Autumn (Tokyo Studio)

Rittou: Pheasants enter the water and turns into monster clams/ paulownia leaves fall (1 of 5)

November 19th, 2008


[click on image to play video]

The plan today was to explore the island further on foot before heading back to Tokyo in the early evening. As we walked around Miyanoura (the port village) the fresh morning wind turned unbearably cold. After having lunch at the local udon store next to the fisherman’s co-op, we decided to head back to Honshu (the main island).

As before the journey was broken up into a number of transfers, but these train trips were somewhat more leisurely. The local service on the Uno line bound for Chayamachi made frequent stops at stations surrounded by fields of vegetables and ploughed soil. The Marine-liner rapid service once again took us back to the city of Okayama where we made our transfer to Shinkasen (a.k.a bullet train). After selecting a bento each from a dazzling array of foods available, we hopped on board the Hikari 15:28 service bound for Tokyo and found two seats by the window in car no. 1.

Train travel is a joy in Japan. One can reach many places by rail and the services are, for most part, very reliable and frequent. All trains depart on a schedule that is timed to the minute. The scheduling of the Shinkasen is especially precise. There are three types of bullet trains: the Nozomi (meaning ‘hope’) which is the fastest and makes only a few stops; the Hikari (meaning ‘light’) comes next, and the Kodomo (meaning ‘echo’) which makes frequent stops. Riding the Shinkansen is probably about as expensive as flying, but the experience is incomparable.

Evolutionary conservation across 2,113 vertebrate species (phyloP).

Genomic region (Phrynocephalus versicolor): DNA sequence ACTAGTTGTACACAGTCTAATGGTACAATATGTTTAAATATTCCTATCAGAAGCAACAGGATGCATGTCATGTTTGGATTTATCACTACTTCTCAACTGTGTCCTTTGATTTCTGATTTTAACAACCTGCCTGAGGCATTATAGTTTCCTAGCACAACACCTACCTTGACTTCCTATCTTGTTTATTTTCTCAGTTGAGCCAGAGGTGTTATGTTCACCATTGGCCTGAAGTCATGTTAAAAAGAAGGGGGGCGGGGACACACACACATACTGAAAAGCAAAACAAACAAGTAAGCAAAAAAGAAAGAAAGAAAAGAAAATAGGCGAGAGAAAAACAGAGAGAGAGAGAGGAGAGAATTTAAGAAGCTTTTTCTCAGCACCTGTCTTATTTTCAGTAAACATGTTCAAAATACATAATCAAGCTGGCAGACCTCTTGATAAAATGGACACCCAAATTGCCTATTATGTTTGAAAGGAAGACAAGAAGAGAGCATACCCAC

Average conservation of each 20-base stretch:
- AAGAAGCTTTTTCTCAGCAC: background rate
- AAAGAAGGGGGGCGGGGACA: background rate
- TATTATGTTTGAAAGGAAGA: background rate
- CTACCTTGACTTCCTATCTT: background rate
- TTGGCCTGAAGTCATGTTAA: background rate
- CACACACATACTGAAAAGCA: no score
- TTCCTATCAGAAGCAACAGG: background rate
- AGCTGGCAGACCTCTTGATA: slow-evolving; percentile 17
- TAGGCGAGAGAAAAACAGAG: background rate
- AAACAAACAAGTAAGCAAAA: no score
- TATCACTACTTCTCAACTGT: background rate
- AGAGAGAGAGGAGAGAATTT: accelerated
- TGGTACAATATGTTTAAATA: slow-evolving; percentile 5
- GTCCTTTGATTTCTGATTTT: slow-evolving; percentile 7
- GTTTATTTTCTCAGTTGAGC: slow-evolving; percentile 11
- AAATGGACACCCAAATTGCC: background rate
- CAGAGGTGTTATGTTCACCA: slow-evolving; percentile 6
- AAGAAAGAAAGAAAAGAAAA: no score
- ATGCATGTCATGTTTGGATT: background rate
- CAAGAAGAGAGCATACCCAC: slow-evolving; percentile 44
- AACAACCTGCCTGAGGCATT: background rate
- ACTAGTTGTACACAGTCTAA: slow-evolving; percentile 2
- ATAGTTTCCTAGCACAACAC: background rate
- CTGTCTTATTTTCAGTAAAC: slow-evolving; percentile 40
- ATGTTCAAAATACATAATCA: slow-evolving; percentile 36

There is no check-in process, no security screening, all lugguage is taken on board with the passenger. Fifty to sixty percent of the seats can be reserved, with the rest available for passengers who did not make reservations. Although the seats are modelled on that of the plane, there is plenty of leg room. Passengers are not confined to their seats. Food and drinks can be taken on board (and what a great variety there is at the stations). What better ways can combine the love of travel with the love of food? This is civilised travel.

2 Responses to “Rittou: Pheasants enter the water and turns into monster clams/ paulownia leaves fall (1 of 5)”

  1. 1 Silvia Kwon
    December 12th, 2008 at 1:17 pm

    Currently living with a toddler who is obsessed with all train/rail related things, I can only imagine what a shinkasen experience will be like for him – never mind for the parents…I must say the idea of travelling in a country with such an impressive rail system combined with wonderful food seems irresistable..

  2. 2 jolaw
    December 15th, 2008 at 8:19 am

    It is very common to see little kids and not-so-little kids glued to the window that looks into the driver’s cabin in the front carriage. At the very front of most suburban trains (both overground and underground), one can see out to the tracks as the train zooms around its route. One can also observe the many almost ritualistic routines of the much respected train driver and his/ her amazing control panel. I often wonder whether these train drivers have suceeded in fulfilling their life-long ambitions.